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Opinion – Global compact nothing to fear

15 October 20180 comments

The Global Compact for Migration is expected to be adopted in December and will be a first attempt to develop an internationally shared view of what safe, orderly and regular migration should look like, as well as a pathway towards that.

The US and Hungary have disavowed the whole process and withdrawn their commitment to sign the compact and now Australia has signalled it may also withdraw arguing that it surrenders national sovereignty.

But there is a strong case that adopting the compact would be of benefit to Australia.

First of all, its purpose is to strengthen international cooperation on migration. While nations have made significant progress is regulating other areas of common interest – such as trade, terrorism and finance – migration has never been a subject of common agreement.

But now, there is broad agreement that no country can deal with migration alone and that working collaboratively is the only way to make sure migration works for everyone.

The process gives member states of the UN the ability to influence the set of broad guiding principles that will make up the compact. Being outside that process sells short the reality of nations’ interdependence when it comes to migration.

Those questioning the compact appear to be countries most worried about irregular migration.

But the compact is about much more than irregular migration. It is also about the need to develop a strong evidence base, so that migration policies are sensible and serve the needs of both sending and receiving countries.

It is also about promoting regular migration pathways that benefit everyone. It is about making sure that migrant workers – the backbone of many developed economies, including those of Australia – are able to move, live and work in safety and dignity.

Arguments that the compact will compromise sovereignty and force countries to do things counter to their interests don’t hold water.

When UN member states meet in Morocco in December to sign off on the Global Compact and its companion, the Compact on Refugees, they will be avowing their assent to its basic principles.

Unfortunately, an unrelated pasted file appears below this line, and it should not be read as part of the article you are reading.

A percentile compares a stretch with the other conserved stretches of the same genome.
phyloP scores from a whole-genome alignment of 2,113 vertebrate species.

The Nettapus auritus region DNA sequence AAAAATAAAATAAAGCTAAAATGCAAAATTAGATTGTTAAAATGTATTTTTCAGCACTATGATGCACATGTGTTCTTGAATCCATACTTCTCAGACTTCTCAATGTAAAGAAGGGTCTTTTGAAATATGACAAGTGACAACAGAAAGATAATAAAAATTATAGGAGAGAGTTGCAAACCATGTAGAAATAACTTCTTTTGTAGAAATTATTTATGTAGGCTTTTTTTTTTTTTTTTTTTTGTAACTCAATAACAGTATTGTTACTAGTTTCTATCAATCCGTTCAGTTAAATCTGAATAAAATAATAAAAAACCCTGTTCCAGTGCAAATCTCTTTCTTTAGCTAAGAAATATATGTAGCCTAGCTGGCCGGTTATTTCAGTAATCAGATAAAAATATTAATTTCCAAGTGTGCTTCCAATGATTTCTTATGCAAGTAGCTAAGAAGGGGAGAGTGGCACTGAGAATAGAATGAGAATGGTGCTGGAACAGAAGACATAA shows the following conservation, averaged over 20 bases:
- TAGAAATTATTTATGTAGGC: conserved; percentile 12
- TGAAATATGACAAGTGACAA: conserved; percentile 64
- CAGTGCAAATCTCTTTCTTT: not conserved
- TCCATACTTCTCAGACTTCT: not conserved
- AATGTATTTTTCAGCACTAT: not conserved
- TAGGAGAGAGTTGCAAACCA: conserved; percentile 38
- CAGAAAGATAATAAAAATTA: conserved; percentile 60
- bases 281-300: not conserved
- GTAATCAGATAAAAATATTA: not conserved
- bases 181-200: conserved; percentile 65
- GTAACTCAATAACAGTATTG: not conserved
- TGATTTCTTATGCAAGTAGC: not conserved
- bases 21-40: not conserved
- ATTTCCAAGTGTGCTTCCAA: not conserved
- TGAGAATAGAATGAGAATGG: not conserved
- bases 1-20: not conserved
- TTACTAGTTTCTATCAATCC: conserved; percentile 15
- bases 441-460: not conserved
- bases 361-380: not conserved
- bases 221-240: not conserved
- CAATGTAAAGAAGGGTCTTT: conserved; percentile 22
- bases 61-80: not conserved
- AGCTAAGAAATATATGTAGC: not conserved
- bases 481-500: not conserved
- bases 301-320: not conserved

They will also be signalling an intention to do their best to implement what has been agreed.

From the start, the compact was never intended to impose legal obligations. A core principle of the final document says clearly: “the sovereign right of states to determine their national migration policy and their prerogative to govern migration within their jurisdiction in accordance with international law”.

And there are more inbuilt protections to sovereignty.

Under compact states are entitled to remove migrants who do not have a legal right to remain in their territory, subject to certain protections being in place.

But without cooperation from the country of origin, repatriation can be difficult.

The compact points out responsibilities of countries of destination and countries of origin to facilitate safe and dignified return and readmission.

This creates a framework that can be the basis of a genuine partnership. It may not solve the problem of return and reintegration, but it’s better than what exists.

The compact also offers progress on the issue of detention – a controversial issue for many countries, including Australia.

It carefully states that detention should be seen as a last resort and it encourages nations to use non-custodial alternatives while reminding of existing legal obligations under human rights agreements.

But the compact cannot force any government to do anything it doesn’t want to do and detention provisions are nuanced to give governments wriggle room on detention.

But it does suggest detention not be used as a tool to punish or deter migrants. It highlights the special vulnerabilities and needs of children in detention.

The wording of the compact could never be construed as a threat to sovereignty.

What it really is – is just a gentle reminder that nations should treat people with decency and humanity.

It is a first, tentative step towards a fair and humane global approach to migration.





Laurie Nowell
AMES Australia Senior Journalist